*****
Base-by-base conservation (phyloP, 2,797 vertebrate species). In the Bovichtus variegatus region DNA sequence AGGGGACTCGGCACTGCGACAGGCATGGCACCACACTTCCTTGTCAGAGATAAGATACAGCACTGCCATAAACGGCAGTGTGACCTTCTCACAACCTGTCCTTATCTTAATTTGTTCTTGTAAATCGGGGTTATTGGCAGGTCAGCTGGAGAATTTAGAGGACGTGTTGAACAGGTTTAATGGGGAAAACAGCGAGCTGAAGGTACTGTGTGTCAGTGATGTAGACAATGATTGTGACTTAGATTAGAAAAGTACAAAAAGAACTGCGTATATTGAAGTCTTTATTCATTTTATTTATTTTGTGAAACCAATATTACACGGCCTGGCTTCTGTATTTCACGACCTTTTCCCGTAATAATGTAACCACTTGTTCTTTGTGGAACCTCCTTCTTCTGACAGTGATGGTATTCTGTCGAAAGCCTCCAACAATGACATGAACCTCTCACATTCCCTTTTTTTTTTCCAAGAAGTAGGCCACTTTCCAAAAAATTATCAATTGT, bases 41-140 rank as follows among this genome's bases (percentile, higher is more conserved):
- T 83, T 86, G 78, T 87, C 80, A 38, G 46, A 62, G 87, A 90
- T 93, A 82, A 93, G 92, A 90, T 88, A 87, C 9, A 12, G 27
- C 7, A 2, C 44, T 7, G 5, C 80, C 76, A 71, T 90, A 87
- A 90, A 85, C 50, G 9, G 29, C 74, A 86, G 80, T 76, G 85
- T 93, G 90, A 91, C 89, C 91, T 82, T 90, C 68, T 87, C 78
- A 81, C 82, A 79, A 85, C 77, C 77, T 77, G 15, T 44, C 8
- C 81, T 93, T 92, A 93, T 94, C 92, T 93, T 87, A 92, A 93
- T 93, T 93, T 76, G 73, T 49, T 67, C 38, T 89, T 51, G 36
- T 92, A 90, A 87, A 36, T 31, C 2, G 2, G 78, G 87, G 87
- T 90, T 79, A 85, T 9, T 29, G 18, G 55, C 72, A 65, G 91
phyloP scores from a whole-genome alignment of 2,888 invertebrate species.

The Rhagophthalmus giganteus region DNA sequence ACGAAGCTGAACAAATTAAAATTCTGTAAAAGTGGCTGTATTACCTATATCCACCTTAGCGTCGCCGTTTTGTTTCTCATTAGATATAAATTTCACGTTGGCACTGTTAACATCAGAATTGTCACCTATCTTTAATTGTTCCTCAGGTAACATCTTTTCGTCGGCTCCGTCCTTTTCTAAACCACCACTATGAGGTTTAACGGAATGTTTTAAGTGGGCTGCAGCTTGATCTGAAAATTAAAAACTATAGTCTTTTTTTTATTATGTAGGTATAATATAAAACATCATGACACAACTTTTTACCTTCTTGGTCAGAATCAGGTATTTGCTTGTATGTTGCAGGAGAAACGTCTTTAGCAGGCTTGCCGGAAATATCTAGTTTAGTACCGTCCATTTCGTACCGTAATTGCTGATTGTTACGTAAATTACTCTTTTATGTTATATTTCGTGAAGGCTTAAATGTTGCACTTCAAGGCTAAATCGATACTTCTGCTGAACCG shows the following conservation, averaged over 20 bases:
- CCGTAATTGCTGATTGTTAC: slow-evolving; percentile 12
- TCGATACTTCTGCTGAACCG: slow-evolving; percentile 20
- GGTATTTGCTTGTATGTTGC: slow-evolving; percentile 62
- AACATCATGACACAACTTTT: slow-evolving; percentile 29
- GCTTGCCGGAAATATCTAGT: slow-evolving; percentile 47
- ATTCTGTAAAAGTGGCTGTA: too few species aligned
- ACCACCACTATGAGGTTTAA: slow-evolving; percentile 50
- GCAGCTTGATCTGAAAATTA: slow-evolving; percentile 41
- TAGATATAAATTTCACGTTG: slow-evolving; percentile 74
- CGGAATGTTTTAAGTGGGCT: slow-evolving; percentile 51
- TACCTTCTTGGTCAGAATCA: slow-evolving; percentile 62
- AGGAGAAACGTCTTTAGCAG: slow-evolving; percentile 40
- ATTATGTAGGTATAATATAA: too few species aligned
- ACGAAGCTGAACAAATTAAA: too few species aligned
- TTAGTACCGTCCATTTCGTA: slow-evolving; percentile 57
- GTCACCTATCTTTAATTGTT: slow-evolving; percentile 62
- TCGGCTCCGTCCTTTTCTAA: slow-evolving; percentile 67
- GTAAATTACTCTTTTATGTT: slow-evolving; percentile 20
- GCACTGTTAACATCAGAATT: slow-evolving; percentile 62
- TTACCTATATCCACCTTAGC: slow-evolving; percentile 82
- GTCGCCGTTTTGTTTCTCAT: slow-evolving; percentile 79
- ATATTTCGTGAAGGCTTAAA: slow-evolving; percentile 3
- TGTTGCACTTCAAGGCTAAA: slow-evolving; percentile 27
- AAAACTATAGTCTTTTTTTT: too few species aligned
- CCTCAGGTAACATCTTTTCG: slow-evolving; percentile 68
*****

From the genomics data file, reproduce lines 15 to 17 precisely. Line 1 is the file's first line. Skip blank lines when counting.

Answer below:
- TCGATACTTCTGCTGAACCG: slow-evolving; percentile 20
- GGTATTTGCTTGTATGTTGC: slow-evolving; percentile 62
- AACATCATGACACAACTTTT: slow-evolving; percentile 29